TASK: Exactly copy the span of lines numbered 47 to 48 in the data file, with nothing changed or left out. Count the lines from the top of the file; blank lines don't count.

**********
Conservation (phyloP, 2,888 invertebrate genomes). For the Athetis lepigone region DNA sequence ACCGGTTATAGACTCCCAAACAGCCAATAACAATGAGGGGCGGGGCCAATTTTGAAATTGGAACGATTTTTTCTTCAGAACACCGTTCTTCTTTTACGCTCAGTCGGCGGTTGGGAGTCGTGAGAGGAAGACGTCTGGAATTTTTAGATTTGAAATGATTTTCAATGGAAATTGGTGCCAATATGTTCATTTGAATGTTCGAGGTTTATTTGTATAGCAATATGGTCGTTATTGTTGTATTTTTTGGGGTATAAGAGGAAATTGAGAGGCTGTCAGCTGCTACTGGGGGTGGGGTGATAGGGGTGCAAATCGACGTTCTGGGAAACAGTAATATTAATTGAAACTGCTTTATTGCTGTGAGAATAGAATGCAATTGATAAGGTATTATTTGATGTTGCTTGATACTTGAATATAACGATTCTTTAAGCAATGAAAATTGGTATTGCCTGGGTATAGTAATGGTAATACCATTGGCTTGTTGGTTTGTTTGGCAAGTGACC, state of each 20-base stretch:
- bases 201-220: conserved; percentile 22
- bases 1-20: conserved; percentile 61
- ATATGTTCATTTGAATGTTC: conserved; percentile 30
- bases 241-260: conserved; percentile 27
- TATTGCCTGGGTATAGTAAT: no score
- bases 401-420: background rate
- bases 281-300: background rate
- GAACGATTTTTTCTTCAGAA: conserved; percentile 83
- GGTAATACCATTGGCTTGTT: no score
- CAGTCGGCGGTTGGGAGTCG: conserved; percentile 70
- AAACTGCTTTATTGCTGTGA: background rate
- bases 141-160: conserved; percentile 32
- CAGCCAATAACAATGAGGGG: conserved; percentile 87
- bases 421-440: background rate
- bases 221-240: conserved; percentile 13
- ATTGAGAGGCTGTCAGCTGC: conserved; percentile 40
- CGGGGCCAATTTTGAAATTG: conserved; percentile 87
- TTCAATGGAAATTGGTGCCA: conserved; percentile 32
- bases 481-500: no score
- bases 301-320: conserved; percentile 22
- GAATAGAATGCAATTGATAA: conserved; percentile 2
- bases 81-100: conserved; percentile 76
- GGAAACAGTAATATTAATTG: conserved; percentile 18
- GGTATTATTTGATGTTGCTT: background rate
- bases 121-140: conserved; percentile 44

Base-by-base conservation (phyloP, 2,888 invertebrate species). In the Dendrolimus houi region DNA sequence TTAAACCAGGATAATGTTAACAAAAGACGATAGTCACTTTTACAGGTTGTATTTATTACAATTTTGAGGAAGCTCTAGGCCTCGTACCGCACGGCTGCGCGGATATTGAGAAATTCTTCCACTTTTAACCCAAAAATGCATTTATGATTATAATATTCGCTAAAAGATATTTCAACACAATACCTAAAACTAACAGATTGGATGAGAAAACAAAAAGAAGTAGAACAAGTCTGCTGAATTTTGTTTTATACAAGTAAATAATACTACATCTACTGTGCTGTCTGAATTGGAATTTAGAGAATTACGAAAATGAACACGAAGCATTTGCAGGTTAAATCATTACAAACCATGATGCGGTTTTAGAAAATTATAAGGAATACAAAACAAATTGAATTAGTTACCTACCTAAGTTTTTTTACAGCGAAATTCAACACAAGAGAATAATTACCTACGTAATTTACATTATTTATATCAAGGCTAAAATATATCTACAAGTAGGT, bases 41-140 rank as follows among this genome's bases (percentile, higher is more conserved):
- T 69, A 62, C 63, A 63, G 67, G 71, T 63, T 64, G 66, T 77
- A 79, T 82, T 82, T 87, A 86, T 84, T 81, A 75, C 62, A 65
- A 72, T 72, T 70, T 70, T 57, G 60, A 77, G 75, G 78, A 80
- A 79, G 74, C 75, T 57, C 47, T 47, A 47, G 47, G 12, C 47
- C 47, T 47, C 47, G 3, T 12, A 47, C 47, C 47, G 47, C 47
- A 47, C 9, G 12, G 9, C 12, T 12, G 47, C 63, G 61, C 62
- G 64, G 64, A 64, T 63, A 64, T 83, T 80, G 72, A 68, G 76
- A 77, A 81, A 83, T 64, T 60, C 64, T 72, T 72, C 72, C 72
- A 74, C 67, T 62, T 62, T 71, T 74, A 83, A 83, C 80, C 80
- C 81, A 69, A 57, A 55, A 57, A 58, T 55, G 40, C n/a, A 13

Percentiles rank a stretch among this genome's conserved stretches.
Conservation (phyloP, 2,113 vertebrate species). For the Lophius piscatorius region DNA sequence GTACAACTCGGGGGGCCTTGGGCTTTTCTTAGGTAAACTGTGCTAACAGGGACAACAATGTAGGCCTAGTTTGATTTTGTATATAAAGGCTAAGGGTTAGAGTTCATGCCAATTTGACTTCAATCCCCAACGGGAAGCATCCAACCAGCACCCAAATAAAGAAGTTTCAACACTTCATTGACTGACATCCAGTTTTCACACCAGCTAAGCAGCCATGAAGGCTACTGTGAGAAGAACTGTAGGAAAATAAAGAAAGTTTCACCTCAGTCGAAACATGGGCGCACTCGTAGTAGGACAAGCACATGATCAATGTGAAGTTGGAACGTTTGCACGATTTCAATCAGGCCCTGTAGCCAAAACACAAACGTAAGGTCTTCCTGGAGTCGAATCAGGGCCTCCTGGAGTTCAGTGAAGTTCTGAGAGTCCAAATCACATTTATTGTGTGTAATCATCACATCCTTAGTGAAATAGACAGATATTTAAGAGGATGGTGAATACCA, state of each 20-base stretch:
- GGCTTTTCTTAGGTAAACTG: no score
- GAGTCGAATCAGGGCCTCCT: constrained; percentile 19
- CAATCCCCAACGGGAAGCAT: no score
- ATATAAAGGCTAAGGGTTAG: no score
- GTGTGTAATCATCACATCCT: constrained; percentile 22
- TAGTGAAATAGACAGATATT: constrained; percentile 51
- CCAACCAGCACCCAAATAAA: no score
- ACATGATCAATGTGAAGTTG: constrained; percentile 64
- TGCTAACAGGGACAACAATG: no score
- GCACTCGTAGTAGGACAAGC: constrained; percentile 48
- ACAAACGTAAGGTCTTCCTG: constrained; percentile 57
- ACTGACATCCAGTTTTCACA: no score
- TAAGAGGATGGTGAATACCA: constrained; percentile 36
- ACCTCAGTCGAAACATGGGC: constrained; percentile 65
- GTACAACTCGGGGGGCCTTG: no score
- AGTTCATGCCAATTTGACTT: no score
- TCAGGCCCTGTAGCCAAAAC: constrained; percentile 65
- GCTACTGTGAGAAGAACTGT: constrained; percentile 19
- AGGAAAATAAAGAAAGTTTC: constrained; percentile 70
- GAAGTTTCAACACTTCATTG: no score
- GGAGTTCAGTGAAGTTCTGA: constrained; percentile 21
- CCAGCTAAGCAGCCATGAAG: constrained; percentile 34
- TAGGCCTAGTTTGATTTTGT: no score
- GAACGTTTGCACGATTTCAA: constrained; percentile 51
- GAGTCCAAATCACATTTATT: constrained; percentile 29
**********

- ACATGATCAATGTGAAGTTG: constrained; percentile 64
- TGCTAACAGGGACAACAATG: no score